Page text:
Brave Thinkers 2012 November 2012

Geoff Marcy

Astronomer

Celebrated as the “planet hunter” for his role in discovering more than 400 of them, Marcy raised eyebrows recently when he announced he was shifting focus, taking over as the head of Berkeley’s Search for Extraterrestrial Intelligence program and becoming an alien hunter. The long odds he faces notwithstanding, Marcy has a plan.

I’ve been intrigued by the question of extraterrestrial life for a long time; the whole idea of other civilizations that have been around for thousands or even millions of years longer than humans just seemed like an amazing reality. But the interest is logical as well. Now that we’re finding Earth-like planets out there, you have to wonder: Is there intelligent life on them? The search for life is simply the next best question.

The mechanics of answering, of course, are unique. While we now have a precise method for detecting planets in other solar systems, detecting life requires guesswork. It requires us to put ourselves in the place of advanced species that have technology beyond what we humans do—communications technology, in particular, because the best chance we have of detecting intelligent life is eavesdropping on their communications. For me, the question is not “Is anybody out there?” It’s “Is anybody out there, close enough to communicate with?” And the odds of answering that question, given our current resources, are slim—maybe one in 1,000. So if we, at Berkeley or anywhere else, don’t end up finding life, I won’t think of that as a failure; I’ll think of it as information. We humans may realize that we are carrying the ball for intelligent life in this sector of the Milky Way.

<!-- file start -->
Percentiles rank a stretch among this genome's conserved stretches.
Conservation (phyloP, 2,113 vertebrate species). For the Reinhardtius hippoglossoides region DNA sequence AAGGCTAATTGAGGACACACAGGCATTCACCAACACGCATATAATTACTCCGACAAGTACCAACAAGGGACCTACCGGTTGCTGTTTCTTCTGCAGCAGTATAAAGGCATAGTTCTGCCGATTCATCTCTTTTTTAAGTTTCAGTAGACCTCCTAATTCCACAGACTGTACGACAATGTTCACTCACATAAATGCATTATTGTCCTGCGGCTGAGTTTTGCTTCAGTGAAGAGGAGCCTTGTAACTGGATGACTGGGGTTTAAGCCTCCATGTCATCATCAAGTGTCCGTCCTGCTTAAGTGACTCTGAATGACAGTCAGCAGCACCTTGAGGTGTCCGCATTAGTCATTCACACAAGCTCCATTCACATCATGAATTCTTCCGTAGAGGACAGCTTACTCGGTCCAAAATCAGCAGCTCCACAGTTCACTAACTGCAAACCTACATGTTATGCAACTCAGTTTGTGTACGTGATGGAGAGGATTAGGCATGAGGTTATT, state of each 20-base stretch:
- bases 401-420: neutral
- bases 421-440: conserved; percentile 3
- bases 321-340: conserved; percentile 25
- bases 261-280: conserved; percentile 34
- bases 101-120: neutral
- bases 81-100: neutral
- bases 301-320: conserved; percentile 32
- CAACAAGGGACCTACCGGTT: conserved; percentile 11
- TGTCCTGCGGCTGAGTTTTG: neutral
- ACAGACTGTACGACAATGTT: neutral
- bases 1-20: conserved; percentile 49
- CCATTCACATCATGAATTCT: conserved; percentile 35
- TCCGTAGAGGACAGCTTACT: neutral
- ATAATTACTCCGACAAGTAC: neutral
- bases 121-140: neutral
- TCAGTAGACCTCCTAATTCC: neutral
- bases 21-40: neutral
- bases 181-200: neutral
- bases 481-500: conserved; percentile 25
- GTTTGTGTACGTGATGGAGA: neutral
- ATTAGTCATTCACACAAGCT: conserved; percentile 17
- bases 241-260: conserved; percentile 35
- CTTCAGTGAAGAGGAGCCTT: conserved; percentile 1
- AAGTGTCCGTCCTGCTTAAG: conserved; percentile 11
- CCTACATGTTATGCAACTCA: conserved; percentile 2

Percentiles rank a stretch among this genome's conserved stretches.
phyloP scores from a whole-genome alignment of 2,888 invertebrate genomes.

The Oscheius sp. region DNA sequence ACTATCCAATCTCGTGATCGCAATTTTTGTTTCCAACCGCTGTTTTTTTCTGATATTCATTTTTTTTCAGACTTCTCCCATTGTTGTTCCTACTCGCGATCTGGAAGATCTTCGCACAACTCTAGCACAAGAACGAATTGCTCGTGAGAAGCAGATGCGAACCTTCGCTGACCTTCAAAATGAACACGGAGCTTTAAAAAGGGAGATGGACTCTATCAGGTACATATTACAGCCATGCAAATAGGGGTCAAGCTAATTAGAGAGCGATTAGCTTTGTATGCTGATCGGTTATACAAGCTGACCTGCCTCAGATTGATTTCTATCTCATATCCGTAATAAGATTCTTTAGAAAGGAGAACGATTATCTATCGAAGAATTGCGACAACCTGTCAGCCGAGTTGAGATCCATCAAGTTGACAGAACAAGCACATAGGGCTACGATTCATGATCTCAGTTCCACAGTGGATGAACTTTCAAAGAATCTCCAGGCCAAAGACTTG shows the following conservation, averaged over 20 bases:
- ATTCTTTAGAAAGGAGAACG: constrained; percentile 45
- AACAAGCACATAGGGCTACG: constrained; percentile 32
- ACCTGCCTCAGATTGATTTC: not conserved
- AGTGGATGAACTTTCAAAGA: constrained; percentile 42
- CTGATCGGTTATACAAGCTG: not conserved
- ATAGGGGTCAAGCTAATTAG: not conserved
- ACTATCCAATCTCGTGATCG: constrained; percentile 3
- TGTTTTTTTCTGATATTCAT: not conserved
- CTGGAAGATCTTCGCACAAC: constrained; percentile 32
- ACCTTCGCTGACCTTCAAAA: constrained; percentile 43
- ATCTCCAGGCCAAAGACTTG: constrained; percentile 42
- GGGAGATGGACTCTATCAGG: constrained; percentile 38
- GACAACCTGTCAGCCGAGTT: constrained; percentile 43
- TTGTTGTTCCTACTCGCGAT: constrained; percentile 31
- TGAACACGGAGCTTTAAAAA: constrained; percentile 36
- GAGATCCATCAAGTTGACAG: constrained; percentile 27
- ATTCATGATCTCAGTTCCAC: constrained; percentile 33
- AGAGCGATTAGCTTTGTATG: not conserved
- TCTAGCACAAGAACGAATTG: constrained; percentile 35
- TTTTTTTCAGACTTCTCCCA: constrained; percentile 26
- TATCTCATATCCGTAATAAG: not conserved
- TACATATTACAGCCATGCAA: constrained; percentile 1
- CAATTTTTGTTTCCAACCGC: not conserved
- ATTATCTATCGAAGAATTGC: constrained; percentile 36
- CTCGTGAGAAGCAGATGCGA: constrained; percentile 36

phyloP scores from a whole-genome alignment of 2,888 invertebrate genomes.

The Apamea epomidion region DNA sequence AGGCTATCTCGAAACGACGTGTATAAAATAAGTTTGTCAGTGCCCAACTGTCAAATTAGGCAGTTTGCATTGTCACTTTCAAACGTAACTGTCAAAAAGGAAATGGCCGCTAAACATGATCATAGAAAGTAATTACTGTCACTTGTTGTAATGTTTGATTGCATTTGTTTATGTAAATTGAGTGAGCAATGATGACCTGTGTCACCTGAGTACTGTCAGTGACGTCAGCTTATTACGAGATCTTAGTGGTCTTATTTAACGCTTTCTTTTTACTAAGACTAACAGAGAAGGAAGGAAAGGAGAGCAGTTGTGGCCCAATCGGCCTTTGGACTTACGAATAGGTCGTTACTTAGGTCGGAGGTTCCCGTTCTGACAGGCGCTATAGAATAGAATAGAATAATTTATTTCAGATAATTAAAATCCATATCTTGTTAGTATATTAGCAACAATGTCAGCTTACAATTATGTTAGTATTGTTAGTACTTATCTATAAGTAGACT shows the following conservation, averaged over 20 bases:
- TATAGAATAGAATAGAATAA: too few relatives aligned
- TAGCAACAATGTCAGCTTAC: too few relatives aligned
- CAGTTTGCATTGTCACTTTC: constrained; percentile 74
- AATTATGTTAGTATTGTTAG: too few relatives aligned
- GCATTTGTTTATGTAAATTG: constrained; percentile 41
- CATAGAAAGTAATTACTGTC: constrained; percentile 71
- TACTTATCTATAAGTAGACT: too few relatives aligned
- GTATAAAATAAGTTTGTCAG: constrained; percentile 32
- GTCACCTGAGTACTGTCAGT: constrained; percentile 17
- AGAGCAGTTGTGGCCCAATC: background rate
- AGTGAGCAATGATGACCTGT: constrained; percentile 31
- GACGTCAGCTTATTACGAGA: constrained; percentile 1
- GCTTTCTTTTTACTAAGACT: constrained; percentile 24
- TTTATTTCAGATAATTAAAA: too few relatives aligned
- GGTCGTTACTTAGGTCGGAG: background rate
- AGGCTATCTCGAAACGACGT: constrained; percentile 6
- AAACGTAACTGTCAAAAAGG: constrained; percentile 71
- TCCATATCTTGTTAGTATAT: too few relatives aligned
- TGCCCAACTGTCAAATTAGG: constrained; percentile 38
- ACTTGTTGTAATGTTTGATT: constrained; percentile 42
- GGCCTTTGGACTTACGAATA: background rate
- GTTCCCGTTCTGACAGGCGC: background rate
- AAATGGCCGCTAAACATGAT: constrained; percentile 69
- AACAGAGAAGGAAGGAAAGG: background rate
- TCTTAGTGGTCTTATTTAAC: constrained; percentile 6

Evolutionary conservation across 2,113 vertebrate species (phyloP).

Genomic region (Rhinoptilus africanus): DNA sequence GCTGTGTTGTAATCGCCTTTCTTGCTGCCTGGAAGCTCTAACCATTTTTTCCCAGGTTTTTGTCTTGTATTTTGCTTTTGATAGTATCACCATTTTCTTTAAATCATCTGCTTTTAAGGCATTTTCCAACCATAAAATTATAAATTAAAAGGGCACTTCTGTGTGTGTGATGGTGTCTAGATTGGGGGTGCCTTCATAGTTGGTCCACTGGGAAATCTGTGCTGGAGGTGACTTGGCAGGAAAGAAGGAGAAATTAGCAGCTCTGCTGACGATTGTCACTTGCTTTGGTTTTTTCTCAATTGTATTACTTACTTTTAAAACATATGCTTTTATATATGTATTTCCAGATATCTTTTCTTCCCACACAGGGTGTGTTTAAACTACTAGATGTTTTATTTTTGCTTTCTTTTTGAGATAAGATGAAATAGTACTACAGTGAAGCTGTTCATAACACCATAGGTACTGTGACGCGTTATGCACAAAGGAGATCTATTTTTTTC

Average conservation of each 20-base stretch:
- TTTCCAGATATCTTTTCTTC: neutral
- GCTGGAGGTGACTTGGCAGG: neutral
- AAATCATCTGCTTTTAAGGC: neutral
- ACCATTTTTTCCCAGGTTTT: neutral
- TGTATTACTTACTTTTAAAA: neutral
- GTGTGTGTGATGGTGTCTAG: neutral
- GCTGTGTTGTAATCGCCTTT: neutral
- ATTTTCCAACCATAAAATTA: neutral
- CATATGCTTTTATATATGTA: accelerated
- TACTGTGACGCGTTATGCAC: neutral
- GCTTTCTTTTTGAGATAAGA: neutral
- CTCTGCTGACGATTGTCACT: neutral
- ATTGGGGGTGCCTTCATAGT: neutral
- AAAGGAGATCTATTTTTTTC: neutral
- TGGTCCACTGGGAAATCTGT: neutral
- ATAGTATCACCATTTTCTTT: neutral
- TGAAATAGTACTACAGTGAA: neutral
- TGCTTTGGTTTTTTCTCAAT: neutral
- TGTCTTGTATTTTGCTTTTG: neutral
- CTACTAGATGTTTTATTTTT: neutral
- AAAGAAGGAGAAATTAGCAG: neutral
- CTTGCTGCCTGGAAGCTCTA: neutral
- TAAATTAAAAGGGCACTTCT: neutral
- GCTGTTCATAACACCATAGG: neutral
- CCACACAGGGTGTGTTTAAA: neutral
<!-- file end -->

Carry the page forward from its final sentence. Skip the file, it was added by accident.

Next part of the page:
And the small odds of success, ultimately, can be liberating. I feel like I have the lucky opportunity to fail in all this, simply because I’ve been so fortunate up to now. When I began searching for exoplanets, everybody said I was crazy. But it worked, and planet hunting has moved from science fiction to, simply, science. So while finding life out there is a long shot, there’s also this: I got lucky once. I might get lucky again.

See all our 2012 Brave Thinkers.

As told to Megan Garber, staff writer, The Atlantic
Presented by

Megan Garber is a staff writer at The Atlantic. She was formerly an assistant editor at the Nieman Journalism Lab, where she wrote about innovations in the media.

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